The best way to clean your Kamado Joe cooker. Preserve your grill grates, deflector, and more with our full maintenance guide.
All BBQ grills need regular cleaning and maintenance to ensure they function properly, and your kamado grill is no different.
With the proper care, you can make sure that your ceramic kamado grill performs just like brand new every time.
In this guide I’m going to walk you through all the steps needed to clean your kamado grill perfectly.
To start with, here are some basic points of care and maintenance to carry out regularly in order to keep your cooker humming along nicely. Kamado grills have a unique design, which can make maintenance a challenge.
Basic Kamado Grill Maintenance and Care Checks
Just like with a car, the key to having your kamado grill working smoothly and reliably is to perform regular checks on it. This will help keep the grill in great condition, and make cleaning it far less stressful.
With each use your grill is going to create a buildup of ash sat at the bottom of the grill chamber. Every time you use your Kamado grill, the buildup of leftover coal and ash is inevitable.
The thing is, ash really gets in the way and can even create problems like blocking your air flow dampers, or even contaminating your food.
So getting rid of the stuff frequently is a big deal.
I recommend disposing of your ash after every single use. Seriously, I mean it.
The good news however is that this is really easy, and a lot of modern grills have made this even easier by offering easy ash disposal trays at the foot of your grill chamber.
If this sounds like a tedious task don’t worry: It takes mere seconds to do. But regular disposal will add years to the lifetime of your grill.
To get rid of your ash:
- After you have finished using you grill, allow it to cool down completely. Then, open the lid and use a rod or stick to stir any coals still left at the bottom of your grill chamber. This will help any residual ash fall though the holes at the bottom, into your ash tray.
- The exact positioning of your ash tray might differ model to model, but in most cases it’s sat at the foot of your kamado chamber, behind the lower draft door. Place a bucket or large bowl underneath the grill to catch any ash that spills out, and open the draft door to remove the ash tray.
- Empty the ash tray into a garbage bag and then put the tray back.
Clean out mold
Yep, this one’s a bit more gruesome. But for anyone who’s experienced mold turning up in their bathroom or kitchen, they’ll attest to the importance of nipping this stuff in the bud the moment if threatens to rear its ugly head.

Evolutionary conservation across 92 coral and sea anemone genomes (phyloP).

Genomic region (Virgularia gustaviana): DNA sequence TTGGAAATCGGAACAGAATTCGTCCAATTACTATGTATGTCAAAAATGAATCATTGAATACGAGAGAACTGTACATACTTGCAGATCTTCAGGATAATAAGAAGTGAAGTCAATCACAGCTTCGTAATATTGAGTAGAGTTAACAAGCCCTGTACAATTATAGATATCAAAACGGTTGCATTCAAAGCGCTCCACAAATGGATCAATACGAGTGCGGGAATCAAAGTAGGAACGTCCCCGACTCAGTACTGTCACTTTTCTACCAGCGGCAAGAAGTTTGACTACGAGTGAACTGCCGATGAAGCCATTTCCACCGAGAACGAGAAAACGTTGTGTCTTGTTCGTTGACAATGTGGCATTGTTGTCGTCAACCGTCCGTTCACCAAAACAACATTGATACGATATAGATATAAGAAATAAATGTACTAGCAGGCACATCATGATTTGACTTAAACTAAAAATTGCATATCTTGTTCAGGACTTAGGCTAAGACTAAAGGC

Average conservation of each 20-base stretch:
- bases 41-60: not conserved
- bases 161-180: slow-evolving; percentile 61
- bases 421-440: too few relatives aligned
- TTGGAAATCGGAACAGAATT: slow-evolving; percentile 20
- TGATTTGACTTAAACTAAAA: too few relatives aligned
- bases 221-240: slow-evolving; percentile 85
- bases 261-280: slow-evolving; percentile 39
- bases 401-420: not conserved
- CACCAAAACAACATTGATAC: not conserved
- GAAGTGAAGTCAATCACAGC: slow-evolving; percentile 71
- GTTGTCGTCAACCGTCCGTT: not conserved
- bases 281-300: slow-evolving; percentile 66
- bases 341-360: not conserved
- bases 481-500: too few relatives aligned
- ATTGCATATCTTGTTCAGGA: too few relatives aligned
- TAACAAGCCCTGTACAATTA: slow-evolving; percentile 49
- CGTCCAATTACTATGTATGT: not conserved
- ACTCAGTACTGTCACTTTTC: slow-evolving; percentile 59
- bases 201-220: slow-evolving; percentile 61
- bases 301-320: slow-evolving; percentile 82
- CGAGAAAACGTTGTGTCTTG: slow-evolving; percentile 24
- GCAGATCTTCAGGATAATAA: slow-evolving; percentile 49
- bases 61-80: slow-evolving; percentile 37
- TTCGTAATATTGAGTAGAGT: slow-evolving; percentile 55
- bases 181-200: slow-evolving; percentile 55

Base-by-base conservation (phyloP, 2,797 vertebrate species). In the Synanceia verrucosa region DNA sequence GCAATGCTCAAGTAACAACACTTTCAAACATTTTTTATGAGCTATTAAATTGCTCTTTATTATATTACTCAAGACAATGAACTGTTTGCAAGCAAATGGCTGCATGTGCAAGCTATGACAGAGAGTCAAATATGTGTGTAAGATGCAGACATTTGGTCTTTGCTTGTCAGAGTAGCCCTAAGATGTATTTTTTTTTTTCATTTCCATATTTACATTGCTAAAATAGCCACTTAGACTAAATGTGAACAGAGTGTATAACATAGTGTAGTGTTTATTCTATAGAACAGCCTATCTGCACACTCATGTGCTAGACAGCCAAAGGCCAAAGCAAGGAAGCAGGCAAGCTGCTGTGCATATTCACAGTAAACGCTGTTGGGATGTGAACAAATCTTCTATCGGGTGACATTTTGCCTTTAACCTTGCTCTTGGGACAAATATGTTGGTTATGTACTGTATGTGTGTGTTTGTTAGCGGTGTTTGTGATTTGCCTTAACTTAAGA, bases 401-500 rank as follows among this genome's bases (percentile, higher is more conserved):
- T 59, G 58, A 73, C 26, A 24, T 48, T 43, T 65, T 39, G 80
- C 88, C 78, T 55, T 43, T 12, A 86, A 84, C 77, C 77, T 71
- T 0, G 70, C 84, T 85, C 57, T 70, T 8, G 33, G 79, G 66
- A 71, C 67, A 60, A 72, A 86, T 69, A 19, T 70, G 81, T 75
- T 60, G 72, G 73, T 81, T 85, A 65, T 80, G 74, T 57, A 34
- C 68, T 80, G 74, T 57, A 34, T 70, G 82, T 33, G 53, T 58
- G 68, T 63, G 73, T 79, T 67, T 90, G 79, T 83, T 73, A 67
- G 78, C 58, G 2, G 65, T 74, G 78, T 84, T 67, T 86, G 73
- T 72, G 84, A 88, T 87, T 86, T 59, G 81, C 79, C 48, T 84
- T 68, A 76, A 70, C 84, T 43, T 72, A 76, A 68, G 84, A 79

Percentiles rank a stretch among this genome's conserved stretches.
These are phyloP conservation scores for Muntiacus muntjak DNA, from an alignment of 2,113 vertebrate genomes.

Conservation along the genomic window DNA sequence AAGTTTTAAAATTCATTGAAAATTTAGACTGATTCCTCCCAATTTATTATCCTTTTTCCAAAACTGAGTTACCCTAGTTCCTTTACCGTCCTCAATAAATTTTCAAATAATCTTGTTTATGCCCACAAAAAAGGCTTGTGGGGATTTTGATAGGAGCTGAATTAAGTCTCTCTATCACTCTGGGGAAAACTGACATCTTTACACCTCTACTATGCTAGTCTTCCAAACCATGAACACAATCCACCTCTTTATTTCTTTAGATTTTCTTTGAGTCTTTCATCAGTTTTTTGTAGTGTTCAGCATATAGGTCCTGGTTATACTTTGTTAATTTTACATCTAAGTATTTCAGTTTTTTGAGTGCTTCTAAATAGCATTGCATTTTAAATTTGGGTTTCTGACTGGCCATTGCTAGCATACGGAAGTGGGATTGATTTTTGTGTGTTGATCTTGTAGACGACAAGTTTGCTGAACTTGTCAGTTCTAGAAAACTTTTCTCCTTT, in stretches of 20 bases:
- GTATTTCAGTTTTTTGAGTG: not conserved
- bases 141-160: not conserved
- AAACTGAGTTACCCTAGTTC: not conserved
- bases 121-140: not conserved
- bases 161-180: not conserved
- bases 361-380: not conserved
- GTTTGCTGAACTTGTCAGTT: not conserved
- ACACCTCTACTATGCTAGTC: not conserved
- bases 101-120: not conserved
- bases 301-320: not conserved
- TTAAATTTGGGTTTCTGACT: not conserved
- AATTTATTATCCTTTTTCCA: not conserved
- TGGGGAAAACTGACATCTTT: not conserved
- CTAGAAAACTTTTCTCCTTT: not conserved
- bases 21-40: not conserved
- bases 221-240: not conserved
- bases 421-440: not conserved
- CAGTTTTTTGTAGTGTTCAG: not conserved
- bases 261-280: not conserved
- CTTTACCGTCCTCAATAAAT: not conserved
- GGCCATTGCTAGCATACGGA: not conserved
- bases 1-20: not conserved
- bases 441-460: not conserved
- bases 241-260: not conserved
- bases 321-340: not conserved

It’s not uncommon to go a few months without using your grill, especially over the winter months. Unfortunately this can mean that in that time sheltered away, mold can start to gather inside the grill. This is especially problematic if it turns up on the grilling grates or in the internal walls of the chamber.
If this happens – don’t worry. It’s very common, and is very easy to get rid of in a kamado grill and be done entirely without the use of any cleaning chemicals.
Here’s how to do it:
- Heat up your grill and place all components like the grilling grates and heat deflectors in the grill where they normally fit.
- Open the grill dampers/vents up fully and close the kamado lid. Leave the grill and ramp the temperature right up high, to about 500-600°F. Don’t go higher than this as it can put undue stress on your grill.
- When the grill reaches this temperature range (use a temperature gauge to check), keep it at this heat for about 20 minutes. Then, close the intake damper (the bottom vent) and let it cook for a further 20 minutes. Then close the exhaust damper (top vent).
- With the vents shut, the heat in the grill will naturally die down. Allow the grill to cool down completely.
- Once the grill has cooled, open it and use a grill brush to clean the grates. You can do this without soapy water or chemicals.
This method can take a little bit of time, but is a fantastic way to do away with any unwanted dirt or mold naturally and – crucially – without the use of any chemical agents, so you don’t run the risk of contaminating your food or leaving any traces of nasty smells or tastes.